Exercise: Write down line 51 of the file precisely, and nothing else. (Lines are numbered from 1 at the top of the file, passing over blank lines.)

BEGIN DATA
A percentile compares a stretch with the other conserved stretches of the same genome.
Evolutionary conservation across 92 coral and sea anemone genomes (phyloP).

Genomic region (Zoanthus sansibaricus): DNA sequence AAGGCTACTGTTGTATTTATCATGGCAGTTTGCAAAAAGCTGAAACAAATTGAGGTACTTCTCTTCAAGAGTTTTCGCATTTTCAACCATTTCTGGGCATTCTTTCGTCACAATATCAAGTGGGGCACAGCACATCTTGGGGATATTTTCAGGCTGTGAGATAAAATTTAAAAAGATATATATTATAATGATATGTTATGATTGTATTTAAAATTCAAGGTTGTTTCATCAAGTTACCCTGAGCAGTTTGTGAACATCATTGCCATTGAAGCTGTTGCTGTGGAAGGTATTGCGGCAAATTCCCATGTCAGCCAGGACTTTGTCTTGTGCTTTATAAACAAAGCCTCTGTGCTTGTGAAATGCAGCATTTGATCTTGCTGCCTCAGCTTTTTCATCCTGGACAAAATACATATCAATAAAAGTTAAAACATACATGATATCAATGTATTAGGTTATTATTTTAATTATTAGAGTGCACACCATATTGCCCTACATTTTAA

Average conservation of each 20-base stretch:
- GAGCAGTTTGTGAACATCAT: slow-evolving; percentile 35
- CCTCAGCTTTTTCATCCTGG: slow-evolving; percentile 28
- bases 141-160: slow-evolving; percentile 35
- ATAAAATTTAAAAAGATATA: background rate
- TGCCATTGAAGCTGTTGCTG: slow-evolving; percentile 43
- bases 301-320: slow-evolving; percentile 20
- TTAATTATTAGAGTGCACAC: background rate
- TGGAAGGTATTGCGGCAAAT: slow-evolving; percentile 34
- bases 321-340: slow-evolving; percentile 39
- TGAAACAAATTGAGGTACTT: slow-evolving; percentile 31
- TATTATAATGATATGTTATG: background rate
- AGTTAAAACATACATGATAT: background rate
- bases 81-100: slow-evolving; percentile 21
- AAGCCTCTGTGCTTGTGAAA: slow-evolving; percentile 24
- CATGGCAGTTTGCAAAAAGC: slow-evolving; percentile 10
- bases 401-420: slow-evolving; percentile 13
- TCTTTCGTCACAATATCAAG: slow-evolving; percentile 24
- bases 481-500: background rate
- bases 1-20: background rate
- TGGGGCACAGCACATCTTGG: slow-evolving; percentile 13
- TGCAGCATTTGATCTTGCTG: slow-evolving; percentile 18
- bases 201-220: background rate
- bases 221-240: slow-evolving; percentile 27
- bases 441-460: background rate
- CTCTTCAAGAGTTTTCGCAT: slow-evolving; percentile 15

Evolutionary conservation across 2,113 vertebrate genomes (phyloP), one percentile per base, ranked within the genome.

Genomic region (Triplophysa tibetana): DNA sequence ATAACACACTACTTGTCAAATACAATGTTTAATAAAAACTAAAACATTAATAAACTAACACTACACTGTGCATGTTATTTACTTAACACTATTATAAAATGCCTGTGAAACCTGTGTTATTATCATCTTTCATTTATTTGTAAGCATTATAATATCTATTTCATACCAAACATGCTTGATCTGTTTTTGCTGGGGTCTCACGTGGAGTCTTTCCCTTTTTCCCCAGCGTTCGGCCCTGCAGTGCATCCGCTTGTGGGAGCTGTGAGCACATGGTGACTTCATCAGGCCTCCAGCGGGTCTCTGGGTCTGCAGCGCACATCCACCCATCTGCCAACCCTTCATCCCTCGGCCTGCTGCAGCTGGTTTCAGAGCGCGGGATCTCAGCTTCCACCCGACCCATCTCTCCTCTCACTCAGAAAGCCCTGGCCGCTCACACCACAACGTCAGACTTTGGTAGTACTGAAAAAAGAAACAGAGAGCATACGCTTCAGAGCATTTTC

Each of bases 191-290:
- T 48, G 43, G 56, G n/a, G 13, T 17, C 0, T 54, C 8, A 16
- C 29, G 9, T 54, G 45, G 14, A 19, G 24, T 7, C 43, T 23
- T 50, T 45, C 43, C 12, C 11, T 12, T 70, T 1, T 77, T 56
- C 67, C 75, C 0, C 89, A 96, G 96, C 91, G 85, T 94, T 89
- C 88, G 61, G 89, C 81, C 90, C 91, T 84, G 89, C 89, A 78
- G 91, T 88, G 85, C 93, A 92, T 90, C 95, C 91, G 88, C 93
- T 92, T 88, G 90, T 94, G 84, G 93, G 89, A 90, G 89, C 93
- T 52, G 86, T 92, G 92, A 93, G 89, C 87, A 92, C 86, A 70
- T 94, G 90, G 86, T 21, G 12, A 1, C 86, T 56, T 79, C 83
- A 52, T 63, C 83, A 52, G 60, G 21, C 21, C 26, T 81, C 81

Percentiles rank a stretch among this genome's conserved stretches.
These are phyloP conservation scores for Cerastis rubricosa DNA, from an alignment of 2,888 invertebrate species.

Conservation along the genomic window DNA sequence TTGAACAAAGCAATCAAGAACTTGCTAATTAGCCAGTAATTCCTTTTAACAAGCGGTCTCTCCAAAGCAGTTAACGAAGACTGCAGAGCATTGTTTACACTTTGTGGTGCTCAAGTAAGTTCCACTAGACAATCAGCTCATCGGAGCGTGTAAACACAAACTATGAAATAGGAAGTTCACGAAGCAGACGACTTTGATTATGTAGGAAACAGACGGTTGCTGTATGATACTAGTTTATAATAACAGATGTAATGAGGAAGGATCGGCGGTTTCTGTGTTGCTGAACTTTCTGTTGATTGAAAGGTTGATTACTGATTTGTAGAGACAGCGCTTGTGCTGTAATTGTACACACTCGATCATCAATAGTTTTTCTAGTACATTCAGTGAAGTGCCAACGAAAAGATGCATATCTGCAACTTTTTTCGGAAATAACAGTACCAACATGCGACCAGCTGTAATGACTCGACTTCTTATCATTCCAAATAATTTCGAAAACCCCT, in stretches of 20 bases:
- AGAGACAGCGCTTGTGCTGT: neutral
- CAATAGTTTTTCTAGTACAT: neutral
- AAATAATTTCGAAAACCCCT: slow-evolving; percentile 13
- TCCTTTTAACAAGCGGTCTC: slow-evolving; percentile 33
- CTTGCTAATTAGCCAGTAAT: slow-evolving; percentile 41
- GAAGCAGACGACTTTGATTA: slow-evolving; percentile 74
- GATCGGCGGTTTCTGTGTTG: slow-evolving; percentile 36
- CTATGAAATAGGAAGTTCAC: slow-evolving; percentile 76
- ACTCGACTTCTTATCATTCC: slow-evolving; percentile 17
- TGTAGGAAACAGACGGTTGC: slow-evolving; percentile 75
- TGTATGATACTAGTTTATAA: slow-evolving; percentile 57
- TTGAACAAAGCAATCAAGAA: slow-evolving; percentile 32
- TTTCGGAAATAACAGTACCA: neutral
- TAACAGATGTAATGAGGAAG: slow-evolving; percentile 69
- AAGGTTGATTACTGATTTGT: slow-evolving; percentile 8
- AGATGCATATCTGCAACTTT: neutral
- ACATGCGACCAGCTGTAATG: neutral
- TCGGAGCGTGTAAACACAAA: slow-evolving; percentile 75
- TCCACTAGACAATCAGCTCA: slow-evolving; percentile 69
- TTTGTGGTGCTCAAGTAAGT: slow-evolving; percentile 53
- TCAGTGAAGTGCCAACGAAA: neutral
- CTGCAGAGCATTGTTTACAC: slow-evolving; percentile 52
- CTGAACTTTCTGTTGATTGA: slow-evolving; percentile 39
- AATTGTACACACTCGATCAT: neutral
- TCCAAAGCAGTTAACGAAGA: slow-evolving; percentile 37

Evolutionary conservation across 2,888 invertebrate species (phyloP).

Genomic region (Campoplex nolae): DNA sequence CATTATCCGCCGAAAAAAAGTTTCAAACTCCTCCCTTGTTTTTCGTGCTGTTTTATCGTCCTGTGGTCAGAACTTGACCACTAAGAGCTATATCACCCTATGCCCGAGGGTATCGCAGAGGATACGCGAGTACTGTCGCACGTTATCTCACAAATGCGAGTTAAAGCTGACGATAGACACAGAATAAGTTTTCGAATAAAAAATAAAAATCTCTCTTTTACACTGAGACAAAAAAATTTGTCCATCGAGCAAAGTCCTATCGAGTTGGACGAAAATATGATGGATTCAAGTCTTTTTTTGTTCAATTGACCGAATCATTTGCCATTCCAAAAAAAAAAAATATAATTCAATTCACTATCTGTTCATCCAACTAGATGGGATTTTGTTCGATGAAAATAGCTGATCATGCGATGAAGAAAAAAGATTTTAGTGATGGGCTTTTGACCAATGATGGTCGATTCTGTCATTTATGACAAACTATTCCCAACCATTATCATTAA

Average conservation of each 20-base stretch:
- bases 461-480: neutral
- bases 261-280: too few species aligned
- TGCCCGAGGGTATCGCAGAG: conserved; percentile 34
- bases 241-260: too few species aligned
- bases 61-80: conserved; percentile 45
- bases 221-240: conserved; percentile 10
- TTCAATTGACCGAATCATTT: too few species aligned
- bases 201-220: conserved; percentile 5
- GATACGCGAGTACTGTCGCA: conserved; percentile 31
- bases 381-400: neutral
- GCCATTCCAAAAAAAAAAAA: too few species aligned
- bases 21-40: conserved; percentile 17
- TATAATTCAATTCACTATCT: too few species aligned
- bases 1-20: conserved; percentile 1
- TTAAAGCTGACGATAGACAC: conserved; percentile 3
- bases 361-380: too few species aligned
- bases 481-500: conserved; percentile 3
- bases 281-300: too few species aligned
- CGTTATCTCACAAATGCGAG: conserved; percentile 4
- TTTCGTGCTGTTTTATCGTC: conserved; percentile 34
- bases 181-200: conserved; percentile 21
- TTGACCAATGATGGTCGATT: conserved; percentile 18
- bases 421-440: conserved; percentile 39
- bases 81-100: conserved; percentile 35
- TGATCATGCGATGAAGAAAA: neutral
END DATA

- GAAGCAGACGACTTTGATTA: slow-evolving; percentile 74